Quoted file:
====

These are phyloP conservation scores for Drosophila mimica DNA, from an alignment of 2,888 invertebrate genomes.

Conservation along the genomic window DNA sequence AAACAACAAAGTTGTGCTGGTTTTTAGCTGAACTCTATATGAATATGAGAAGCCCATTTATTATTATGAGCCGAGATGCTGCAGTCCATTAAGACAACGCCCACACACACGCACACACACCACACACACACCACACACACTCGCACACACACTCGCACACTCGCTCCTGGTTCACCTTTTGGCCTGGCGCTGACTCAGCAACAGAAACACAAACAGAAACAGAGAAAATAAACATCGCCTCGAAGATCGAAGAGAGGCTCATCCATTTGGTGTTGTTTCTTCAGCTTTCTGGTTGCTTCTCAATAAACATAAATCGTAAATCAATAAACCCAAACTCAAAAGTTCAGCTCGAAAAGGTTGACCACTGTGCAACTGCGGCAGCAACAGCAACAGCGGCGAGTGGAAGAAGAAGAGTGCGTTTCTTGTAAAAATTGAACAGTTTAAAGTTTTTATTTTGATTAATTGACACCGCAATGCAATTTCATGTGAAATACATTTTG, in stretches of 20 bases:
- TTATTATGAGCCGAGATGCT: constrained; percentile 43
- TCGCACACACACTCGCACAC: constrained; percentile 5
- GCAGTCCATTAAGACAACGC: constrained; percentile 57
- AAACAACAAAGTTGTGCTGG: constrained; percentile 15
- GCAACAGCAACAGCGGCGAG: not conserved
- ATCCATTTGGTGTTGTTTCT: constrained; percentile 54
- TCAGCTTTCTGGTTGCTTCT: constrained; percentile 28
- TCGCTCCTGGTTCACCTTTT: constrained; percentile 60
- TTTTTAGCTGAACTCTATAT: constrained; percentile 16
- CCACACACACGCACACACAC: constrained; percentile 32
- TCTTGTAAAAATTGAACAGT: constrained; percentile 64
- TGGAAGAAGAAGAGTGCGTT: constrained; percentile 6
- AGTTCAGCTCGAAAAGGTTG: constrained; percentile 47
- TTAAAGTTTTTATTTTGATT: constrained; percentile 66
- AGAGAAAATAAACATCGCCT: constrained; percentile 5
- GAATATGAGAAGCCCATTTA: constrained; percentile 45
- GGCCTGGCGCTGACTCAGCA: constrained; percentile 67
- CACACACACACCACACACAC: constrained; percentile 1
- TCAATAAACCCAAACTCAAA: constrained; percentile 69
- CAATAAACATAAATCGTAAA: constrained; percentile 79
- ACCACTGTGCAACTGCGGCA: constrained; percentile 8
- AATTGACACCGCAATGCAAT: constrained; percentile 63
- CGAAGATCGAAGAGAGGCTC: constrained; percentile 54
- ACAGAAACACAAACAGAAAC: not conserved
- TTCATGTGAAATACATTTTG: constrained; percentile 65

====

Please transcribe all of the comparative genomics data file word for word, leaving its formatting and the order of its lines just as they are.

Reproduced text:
These are phyloP conservation scores for Drosophila mimica DNA, from an alignment of 2,888 invertebrate genomes.

Conservation along the genomic window DNA sequence AAACAACAAAGTTGTGCTGGTTTTTAGCTGAACTCTATATGAATATGAGAAGCCCATTTATTATTATGAGCCGAGATGCTGCAGTCCATTAAGACAACGCCCACACACACGCACACACACCACACACACACCACACACACTCGCACACACACTCGCACACTCGCTCCTGGTTCACCTTTTGGCCTGGCGCTGACTCAGCAACAGAAACACAAACAGAAACAGAGAAAATAAACATCGCCTCGAAGATCGAAGAGAGGCTCATCCATTTGGTGTTGTTTCTTCAGCTTTCTGGTTGCTTCTCAATAAACATAAATCGTAAATCAATAAACCCAAACTCAAAAGTTCAGCTCGAAAAGGTTGACCACTGTGCAACTGCGGCAGCAACAGCAACAGCGGCGAGTGGAAGAAGAAGAGTGCGTTTCTTGTAAAAATTGAACAGTTTAAAGTTTTTATTTTGATTAATTGACACCGCAATGCAATTTCATGTGAAATACATTTTG, in stretches of 20 bases:
- TTATTATGAGCCGAGATGCT: constrained; percentile 43
- TCGCACACACACTCGCACAC: constrained; percentile 5
- GCAGTCCATTAAGACAACGC: constrained; percentile 57
- AAACAACAAAGTTGTGCTGG: constrained; percentile 15
- GCAACAGCAACAGCGGCGAG: not conserved
- ATCCATTTGGTGTTGTTTCT: constrained; percentile 54
- TCAGCTTTCTGGTTGCTTCT: constrained; percentile 28
- TCGCTCCTGGTTCACCTTTT: constrained; percentile 60
- TTTTTAGCTGAACTCTATAT: constrained; percentile 16
- CCACACACACGCACACACAC: constrained; percentile 32
- TCTTGTAAAAATTGAACAGT: constrained; percentile 64
- TGGAAGAAGAAGAGTGCGTT: constrained; percentile 6
- AGTTCAGCTCGAAAAGGTTG: constrained; percentile 47
- TTAAAGTTTTTATTTTGATT: constrained; percentile 66
- AGAGAAAATAAACATCGCCT: constrained; percentile 5
- GAATATGAGAAGCCCATTTA: constrained; percentile 45
- GGCCTGGCGCTGACTCAGCA: constrained; percentile 67
- CACACACACACCACACACAC: constrained; percentile 1
- TCAATAAACCCAAACTCAAA: constrained; percentile 69
- CAATAAACATAAATCGTAAA: constrained; percentile 79
- ACCACTGTGCAACTGCGGCA: constrained; percentile 8
- AATTGACACCGCAATGCAAT: constrained; percentile 63
- CGAAGATCGAAGAGAGGCTC: constrained; percentile 54
- ACAGAAACACAAACAGAAAC: not conserved
- TTCATGTGAAATACATTTTG: constrained; percentile 65